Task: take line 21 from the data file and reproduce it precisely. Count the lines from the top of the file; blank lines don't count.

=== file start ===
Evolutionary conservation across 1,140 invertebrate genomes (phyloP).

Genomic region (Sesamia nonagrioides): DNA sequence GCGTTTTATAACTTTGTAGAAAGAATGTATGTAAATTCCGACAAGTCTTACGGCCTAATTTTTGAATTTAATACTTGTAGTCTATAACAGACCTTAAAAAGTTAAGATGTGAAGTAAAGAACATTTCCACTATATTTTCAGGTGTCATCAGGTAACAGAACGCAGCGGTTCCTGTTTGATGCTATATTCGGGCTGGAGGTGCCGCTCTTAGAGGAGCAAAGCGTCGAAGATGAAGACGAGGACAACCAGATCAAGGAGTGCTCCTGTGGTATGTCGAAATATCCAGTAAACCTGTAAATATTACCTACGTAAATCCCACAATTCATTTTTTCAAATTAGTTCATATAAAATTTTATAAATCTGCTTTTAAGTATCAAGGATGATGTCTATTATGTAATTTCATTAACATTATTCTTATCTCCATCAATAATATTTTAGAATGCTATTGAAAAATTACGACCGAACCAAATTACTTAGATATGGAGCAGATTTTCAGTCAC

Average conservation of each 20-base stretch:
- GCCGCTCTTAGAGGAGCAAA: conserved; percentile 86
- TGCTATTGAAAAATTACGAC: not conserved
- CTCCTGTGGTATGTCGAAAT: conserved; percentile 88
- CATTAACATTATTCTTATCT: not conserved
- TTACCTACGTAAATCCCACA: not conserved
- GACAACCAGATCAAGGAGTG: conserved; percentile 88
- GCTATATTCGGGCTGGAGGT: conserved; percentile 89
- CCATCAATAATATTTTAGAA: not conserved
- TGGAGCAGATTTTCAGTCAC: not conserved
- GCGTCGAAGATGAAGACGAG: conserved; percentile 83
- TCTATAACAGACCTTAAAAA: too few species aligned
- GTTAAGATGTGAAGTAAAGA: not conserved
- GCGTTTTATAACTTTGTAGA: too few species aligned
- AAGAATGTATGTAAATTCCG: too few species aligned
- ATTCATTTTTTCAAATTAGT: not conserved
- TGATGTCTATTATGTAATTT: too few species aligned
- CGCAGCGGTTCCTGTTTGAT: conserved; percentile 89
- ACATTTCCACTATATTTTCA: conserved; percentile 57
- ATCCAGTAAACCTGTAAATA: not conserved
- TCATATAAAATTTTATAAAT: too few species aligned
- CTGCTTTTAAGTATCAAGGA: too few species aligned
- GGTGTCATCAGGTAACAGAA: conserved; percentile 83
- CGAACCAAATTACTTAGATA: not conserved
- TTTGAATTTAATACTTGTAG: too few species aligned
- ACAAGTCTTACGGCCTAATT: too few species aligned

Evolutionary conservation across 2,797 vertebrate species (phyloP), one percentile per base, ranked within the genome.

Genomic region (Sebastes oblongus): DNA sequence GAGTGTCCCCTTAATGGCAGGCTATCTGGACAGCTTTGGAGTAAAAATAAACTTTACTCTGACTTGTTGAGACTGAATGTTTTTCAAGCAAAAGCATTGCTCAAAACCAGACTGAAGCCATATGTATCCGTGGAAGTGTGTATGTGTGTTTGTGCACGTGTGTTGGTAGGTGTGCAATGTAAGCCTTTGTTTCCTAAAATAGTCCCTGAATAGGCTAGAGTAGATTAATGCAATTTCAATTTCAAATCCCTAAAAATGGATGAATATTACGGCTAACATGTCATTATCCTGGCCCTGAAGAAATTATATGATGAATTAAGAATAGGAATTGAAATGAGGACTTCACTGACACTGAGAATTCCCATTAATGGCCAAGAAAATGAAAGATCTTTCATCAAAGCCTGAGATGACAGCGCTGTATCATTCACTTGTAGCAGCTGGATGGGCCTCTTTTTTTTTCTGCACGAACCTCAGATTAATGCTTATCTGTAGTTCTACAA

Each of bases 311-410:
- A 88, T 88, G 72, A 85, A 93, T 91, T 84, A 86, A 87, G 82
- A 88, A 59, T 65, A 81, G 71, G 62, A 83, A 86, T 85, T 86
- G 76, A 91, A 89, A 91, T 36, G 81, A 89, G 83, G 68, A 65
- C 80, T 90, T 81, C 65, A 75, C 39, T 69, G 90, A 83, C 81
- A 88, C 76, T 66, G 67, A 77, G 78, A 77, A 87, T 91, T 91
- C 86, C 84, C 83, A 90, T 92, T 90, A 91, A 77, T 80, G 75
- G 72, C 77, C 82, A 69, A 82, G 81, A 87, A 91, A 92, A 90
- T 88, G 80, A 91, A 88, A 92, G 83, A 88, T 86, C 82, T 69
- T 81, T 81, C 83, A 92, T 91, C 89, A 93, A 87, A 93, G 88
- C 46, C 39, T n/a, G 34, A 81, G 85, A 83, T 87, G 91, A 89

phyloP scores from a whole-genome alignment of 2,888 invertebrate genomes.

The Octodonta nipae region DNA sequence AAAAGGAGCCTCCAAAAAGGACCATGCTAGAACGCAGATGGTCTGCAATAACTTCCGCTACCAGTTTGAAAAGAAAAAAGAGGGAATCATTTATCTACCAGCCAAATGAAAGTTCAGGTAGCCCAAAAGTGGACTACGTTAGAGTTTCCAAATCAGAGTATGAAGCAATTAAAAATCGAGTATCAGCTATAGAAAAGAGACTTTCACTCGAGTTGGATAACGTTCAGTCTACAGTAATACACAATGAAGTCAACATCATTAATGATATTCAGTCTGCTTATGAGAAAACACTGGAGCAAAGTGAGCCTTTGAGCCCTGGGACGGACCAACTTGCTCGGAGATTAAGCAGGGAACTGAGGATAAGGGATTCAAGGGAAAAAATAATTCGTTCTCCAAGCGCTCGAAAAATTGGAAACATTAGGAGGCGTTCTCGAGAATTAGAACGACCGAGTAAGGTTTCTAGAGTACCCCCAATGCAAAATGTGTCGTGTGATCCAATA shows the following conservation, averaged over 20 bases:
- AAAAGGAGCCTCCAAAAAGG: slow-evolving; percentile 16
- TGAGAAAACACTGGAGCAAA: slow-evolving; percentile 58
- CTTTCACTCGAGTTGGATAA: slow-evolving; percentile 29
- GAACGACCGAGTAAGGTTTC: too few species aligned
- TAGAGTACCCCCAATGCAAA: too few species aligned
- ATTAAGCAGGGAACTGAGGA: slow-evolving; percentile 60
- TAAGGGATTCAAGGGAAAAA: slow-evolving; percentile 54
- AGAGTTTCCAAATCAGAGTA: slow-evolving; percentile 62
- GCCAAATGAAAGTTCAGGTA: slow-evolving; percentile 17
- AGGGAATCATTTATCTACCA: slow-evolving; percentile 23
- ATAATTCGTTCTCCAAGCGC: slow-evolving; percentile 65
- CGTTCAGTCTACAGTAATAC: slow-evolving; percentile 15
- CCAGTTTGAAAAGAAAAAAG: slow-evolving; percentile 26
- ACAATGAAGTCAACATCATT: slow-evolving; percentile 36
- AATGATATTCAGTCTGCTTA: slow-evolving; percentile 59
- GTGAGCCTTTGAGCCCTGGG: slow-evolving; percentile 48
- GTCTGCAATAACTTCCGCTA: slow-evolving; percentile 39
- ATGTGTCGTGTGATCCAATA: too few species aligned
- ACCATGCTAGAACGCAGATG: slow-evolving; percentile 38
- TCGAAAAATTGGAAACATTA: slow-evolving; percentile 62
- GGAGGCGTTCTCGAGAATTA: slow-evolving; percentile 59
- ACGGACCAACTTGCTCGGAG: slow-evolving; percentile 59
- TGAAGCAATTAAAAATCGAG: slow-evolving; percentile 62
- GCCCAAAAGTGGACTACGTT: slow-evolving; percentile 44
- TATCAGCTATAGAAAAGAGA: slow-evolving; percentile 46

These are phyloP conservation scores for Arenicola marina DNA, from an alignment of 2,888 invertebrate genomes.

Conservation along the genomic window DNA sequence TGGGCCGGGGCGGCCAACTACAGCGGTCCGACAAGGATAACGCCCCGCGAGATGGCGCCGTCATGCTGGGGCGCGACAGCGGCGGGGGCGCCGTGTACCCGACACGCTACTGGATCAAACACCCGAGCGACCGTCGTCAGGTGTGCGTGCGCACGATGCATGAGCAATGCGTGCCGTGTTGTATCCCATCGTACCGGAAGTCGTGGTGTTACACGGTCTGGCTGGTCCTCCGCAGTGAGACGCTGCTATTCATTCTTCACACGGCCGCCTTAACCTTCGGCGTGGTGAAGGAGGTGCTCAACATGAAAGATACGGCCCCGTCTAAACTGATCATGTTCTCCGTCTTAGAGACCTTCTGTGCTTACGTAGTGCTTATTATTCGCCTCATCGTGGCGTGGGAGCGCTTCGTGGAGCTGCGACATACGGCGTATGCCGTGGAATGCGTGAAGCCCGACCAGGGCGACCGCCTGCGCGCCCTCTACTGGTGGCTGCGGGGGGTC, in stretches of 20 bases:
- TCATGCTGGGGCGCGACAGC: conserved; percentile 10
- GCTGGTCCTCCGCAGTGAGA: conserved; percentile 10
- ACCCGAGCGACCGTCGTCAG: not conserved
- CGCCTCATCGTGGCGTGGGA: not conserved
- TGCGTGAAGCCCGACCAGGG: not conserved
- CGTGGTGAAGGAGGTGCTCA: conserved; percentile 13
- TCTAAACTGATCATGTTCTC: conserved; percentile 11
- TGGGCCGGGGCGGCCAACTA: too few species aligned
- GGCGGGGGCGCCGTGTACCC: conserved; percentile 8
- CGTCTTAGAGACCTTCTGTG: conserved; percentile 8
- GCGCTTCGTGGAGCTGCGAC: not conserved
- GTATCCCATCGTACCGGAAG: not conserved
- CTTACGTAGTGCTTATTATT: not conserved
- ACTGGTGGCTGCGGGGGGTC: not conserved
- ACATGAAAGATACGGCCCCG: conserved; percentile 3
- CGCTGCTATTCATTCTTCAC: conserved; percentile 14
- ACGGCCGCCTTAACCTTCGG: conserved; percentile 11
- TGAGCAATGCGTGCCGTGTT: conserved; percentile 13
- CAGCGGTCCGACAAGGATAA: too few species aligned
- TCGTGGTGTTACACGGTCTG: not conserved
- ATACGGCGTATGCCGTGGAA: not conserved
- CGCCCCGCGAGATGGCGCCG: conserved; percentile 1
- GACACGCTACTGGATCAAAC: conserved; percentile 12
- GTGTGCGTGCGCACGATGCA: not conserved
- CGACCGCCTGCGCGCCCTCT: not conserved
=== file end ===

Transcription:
- ACATTTCCACTATATTTTCA: conserved; percentile 57